Reds-Cards may get our blood flowing, but NKU class measures hotter baseball rivalries

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CINCINNATI -- Think the Cincinnati Reds-St. Louis Cardinals rivalry is the strongest in baseball?

Not quite.

A group of Northern Kentucky University students recently conducted a survey of Major League Baseball fans to see which rivalry ranked highest in that sport.

The answer? The Los Angeles Dodgers and San Francisco Giants was the strongest based on the criteria put forth by the Sports Business 480 class, taught by Dr. Joe Cobbs.

For the study, 1,277 MLB fans allocated 100 “rivalry points” for their favorite team against up to 10 opponents. Dr. Cobbs and his students collected the responses and awarded a “rivalry score” toward each opponent to determine the strongest mutual rivalries, the most lopsided ones and the most hated rivals in baseball. The Dodgers-Giants rivalry topped the survey with 153 rivalry points, topping the New York Yankees-Boston Red Sox rivalry, which totaled 143 rivalry points.

“I wasn’t too surprised by the results, but I think that one of the surprising things was the big gap between those top two rivalries and everybody else,” Cobbs said. “I figured Cubs-Cardinals would also be in the top 5. There was a 30-point gap from Yanks-Red Sox to third place, which I think speaks to how intense the rivalries are between those fan bases.”

The study can be taken for a variety of sports on the website knowrivalry.com, which is run by Cobbs and Dr. David Tyler of Western Carolina University. The survey was posted to message boards for each of the 30 Major League Baseball teams, in order to get a wide range of responses.

“The data comes from highly identified fans who are very engaged,” Cobbs said. “But we’ve only been doing baseball for about a year. When we first started studying rivalry, we looked at some of the research that had been done in politics and nation-states. There was very little scholarly research published about rivalry in sports.”

The website addressed multiple areas that can spark a rivalry, which fall into three basic categories - conflict, peer and bias - themed according to how sports fans responded to an initial study about rivalry. Conflict takes into account such factors as frequency of competitions, both historical and recent parity, star factors, and defining moments. Peer includes geography, competition for personnel and cultural similarity between teams or cities. Bias is perceived dominance, unfairness in treatment by leagues or governing bodies and cultural disparities between teams or cities.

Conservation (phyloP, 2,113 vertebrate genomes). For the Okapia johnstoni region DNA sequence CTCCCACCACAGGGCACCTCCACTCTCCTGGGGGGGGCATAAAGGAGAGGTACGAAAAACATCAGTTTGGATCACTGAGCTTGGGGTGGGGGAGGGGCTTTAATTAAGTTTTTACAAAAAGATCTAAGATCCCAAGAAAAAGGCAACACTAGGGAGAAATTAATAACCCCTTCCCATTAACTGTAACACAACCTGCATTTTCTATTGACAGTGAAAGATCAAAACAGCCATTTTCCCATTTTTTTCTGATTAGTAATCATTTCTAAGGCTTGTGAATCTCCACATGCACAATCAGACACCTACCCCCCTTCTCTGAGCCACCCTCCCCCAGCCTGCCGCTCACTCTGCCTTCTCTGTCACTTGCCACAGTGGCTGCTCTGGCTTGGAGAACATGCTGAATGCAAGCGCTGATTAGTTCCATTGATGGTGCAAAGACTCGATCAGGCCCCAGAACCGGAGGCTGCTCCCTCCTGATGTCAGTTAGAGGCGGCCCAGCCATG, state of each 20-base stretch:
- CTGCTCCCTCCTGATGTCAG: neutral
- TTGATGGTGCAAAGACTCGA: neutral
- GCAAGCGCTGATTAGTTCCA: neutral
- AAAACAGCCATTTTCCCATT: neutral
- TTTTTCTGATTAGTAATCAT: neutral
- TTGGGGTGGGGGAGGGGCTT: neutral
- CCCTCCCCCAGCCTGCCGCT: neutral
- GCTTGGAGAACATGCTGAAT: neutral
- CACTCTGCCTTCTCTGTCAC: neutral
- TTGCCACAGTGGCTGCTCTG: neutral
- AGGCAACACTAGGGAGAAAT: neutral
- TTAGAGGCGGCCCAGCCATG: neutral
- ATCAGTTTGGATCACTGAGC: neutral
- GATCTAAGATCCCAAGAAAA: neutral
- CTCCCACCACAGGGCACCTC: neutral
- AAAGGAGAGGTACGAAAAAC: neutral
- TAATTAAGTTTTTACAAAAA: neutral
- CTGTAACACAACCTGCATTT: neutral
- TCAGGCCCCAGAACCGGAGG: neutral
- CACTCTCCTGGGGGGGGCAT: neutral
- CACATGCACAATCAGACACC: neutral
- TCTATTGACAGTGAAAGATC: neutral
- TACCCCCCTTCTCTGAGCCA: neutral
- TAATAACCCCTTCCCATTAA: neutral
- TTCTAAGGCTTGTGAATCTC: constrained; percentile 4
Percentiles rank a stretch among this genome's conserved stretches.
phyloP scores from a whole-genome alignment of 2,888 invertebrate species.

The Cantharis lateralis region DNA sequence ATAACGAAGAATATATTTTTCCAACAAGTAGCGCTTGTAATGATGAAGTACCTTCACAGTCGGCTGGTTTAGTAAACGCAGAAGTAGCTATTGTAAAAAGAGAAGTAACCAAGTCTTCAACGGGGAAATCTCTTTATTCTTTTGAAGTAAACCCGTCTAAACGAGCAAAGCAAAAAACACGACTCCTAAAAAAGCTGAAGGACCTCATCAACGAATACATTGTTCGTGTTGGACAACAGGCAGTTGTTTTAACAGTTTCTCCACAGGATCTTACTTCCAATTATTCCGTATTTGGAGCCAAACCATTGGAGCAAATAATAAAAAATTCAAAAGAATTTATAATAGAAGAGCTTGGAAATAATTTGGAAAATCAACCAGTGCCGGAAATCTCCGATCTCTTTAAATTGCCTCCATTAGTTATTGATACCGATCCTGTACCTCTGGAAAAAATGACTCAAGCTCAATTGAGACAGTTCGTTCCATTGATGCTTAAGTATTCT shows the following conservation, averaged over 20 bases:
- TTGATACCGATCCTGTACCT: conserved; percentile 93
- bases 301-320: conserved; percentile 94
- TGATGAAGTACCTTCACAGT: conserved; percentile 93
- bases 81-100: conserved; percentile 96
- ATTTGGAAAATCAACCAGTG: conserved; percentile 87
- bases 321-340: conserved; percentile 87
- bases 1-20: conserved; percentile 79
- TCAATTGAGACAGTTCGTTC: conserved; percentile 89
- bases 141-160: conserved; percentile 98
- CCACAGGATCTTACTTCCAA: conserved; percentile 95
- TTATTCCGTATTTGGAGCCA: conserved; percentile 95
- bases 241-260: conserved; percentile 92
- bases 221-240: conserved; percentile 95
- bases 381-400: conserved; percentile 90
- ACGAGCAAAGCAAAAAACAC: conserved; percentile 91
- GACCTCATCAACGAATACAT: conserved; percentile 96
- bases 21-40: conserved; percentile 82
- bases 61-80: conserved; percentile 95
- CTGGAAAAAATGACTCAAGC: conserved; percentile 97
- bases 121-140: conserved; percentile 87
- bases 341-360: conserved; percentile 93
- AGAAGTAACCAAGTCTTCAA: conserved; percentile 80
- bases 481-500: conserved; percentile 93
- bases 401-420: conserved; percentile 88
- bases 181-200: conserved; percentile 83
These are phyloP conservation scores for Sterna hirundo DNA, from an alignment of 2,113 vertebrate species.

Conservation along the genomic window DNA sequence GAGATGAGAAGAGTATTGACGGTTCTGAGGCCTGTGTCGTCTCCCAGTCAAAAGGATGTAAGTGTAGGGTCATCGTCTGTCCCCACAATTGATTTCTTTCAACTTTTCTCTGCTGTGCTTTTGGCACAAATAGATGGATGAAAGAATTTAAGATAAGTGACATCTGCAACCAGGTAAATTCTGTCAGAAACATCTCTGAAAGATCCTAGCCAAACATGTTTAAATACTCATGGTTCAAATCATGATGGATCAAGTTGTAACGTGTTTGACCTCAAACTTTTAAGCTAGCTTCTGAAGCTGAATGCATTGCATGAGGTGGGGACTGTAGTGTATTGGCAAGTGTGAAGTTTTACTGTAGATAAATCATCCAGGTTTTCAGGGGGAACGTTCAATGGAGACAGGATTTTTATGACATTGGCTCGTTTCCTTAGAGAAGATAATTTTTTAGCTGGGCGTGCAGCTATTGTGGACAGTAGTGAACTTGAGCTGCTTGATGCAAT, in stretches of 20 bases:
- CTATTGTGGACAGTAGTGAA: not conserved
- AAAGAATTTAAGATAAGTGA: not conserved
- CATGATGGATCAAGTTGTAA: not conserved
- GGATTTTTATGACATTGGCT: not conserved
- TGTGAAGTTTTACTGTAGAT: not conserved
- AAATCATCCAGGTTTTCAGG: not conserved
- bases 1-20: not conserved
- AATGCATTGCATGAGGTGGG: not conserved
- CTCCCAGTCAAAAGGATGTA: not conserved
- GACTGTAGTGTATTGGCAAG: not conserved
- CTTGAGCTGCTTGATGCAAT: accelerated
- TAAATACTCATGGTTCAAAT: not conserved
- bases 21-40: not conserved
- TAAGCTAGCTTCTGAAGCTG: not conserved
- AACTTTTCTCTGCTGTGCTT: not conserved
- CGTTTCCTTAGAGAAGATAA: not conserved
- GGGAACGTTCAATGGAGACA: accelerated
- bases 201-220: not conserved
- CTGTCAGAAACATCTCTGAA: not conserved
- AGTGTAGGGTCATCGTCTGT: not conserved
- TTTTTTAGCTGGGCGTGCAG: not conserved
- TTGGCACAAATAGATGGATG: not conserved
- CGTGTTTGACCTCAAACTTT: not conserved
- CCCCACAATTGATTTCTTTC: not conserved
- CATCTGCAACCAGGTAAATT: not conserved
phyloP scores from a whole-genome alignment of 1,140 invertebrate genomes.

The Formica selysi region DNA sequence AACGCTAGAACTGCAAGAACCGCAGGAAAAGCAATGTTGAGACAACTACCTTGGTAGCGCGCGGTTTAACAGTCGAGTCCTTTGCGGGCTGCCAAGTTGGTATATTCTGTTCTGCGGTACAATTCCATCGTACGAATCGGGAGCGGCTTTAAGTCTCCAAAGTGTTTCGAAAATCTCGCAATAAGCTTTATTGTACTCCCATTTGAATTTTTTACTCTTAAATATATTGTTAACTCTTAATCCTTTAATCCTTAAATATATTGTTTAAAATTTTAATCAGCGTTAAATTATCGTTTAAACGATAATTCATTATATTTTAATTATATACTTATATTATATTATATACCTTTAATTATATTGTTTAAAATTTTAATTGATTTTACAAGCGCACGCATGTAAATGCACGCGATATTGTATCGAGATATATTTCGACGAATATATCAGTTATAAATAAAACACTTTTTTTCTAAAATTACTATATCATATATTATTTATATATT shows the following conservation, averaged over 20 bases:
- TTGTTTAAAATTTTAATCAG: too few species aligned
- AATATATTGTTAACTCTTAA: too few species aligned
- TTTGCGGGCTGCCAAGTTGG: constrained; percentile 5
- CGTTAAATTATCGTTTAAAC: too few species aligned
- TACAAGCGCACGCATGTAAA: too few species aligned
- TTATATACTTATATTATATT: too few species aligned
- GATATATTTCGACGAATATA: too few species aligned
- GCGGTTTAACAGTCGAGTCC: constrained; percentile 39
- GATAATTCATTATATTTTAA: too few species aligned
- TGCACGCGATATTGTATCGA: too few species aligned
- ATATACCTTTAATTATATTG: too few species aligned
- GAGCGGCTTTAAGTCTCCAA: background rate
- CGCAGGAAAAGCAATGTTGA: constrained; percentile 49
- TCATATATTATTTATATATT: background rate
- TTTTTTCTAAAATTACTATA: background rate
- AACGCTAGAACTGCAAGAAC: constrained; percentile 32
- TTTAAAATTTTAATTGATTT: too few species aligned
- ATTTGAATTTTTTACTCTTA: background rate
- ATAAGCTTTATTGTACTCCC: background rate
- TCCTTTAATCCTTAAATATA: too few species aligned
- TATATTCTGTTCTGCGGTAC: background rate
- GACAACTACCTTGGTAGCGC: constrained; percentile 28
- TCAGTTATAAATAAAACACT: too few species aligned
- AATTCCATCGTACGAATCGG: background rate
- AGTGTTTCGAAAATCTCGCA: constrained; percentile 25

Locally, the Reds-Cardinals rivalry ranked the eighth most intense in the survey, but also the sixth most lopsided. Reds fans assigned 51 rivalry points to the Cardinals, but Cardinals fans only reciprocated with 13 points against the Reds.

“There are downfalls to every measurement system, and with 100 points, you’re creating an artificial limit on how much rivalry you can express as a fan,” said Cobbs. “For the Reds, some of their rivals, like the Cardinals and the Cubs, have other rivalries that are pretty intense, the fans allocate a lot of points for those, and they don’t have a lot left for the Reds.”

The Reds were the fifth-least hated team in the survey, accumulating a mere 28 rivalry points. The only teams less hated than the Reds were the Padres, Miami Marlins, Houston Astros, and the least-hated team of all, the Colorado Rockies, who only bothered other teams’ supporters for 10 points.

However, he did have a suggestion for a natural rival for the hometown nine that mirrors a heated pro football rivalry: the Pittsburgh Pirates.

“I’ve heard a lot of people, Reds fans, talk about the Pirates. The Cardinals don’t really reciprocate that rivalry,” Cobbs said. “A better potential rival for the Reds is the Pirates, because of the geography and the cultural similarity of the cities, the Bengals-Steelers rivalry, but we don’t have many respondents from the Pirates fanbase.”

“If they both become prominent again, or meet for some significant games, I would hope that rivalry would be rekindled, as a Reds fan,” said Cobbs, who admitted to being a lifelong Reds fan. “We’re working on trying to get more of their fan data. Locally, that’s of interest to us.”

From a business perspective, data can be used to determine how to take advantage of a rivalry, or a lack of one.

“How do you maximize revenue? That’s always the biggest question,” said Cobbs. “With a lot of teams, it’s fairly obvious who the top rival is for a particular team, but where our data is very useful is for that second or third rival from a fan’s perspective, and the quantification of that rivalry, because that’s not always obvious.”

“There’s so much coverage that being able to put some quantitative data behind those other rivalries helps with packaging, promoting, with TV scheduling,” Cobbs said. “This data can be a useful guide for teams, and from a sponsorship standpoint, the idea of rivalry and packaging that to sell it to a sponsor has caught on in the last five to 10 years. Understanding the passion, or lack of passion, behind the rivalry could be helpful in making some of those decisions.”

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